Pentagon Wars: Reformers Challenge the Old Guard
By James G. Burton. Annapolis,
Maryland: Naval Institute Press, 1993. 306 Pages. $36.95.
Lt Col Harold E. Raugh, Jr., United
States Army (Retd) reviews this book exclusively for DJ.
James G. Burton, as a United States Air Force Lieutenant Colonel, was assigned to the Pentagon for the first time in 1974. He was ambitious and motivated, indicated by two early below-the-zone promotions, and eager to continue to lead his peers in the “race to the top of the career ladder,” (p. 28), his admitted goal. Burton then believed — as do so many other idealistic officers — that “hard, honest work inside the system would get me to the top,” and that “the people at the top were equally honest and the system has rewarded them for believing the same” as he did (p. 29). Burton was assigned to the Pentagon three times and served there for a total of fourteen years, becoming totally disillusioned in the process. He is, however, intimately familiar with the topics he has written about.
The first half of this book deals with what Burton calls the “Reform Movement,” a group of military officers and civilians who challenged the bureaucratic corruption, incompetence, and dogmatism of the Pentagon from the late 1970s to the mid-1980s. These reformers conducted guerilla warfare in Congress and elsewhere to expose false claims of high-technology advocates and proponents of service parochialism. Burton highlights aircraft design and procurement processes pitting the “Fighter Mafia” against senior Air Force leadership.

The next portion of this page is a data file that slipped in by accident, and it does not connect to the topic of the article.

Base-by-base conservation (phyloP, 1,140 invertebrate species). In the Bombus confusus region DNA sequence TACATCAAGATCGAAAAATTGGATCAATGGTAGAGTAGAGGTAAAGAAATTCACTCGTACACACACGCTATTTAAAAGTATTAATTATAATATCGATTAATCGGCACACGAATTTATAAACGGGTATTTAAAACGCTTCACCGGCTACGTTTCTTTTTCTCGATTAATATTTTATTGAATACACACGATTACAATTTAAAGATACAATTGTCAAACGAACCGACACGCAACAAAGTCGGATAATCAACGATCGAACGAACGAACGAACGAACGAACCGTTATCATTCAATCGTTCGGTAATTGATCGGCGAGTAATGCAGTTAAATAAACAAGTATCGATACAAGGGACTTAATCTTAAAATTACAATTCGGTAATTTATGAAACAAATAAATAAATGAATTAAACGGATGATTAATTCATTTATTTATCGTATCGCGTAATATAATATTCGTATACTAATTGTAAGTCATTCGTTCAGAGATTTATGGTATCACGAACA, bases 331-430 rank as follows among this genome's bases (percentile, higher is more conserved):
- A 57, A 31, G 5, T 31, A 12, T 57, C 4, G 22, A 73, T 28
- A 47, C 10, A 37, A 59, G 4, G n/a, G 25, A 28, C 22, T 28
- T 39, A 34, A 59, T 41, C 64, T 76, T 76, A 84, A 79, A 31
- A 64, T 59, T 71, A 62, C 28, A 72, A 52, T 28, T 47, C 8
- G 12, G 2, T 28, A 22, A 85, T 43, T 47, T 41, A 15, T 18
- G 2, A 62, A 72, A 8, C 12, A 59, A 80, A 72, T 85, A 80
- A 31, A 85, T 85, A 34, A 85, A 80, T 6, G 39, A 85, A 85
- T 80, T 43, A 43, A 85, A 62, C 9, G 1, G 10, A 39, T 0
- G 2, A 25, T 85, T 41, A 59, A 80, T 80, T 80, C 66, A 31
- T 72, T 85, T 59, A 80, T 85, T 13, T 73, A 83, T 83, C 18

Burton identifies US Air Force Colonel John Boyd as the brainchild of the Reform Movement. Boyd’s 1976 presentation “Patterns of Conflict,” based on his extensive analysis of historical patterns of conflict and his synthesis of scientific theories for successful operations, became the cornerstone of the Reform Movement. According to Burton, “Patterns of Conflict” inspired the Army’s “AirLand Battle” doctrine and subsequent manoeuvre warfare theories. This part of the book is enthralling.
The Air Force, however, is not in this book, the only service to receive Burton’s darts. The Navy is castigated primarily for its A-12 debacle. The Army’s DIVAD air defence gun disaster, unverified computer testing of anti-tank weapons and other systems, and the shameful Bradley Fighting Vehicle saga all come in for deserved criticism. Burton is rightfully proud of his confrontation with the Army (and it makes chilling, sober reading) which required the latter to conduct realistic testing on the Bradley. This probably saved many soldiers’ lives during the Gulf War.
Of special interest is the Epilogue, including pre- and post-Gulf War observations on weapons acquisition, employment, and operational theory. The synchronization component of the AirLand Battle doctrine is condemned rightly as stifling initiative and agility, especially in the chaos and confusion of the modern battlefield. The example of Lt Gen Frank’s VII Corps’ adherence to the dogma of synchronization is chronicled for its failure to accomplish its mission of destroying the Iraqi Republican Guard.
Burton’s revelations are enlightening, fascinating, and — deeply disturbing. While this thought-provoking book can possibly serve as a realistic primer to a Pentagon assignment, it also reveals the pervasiveness of “shady” and corrupt weapons testing and procurement and gross mismanagement. This well-written and eye-opening book is definitely worth reading, and hopefully it will inspire others to “give a damn” and try to further fight Pentagon moral and ethical corruption and incompetence.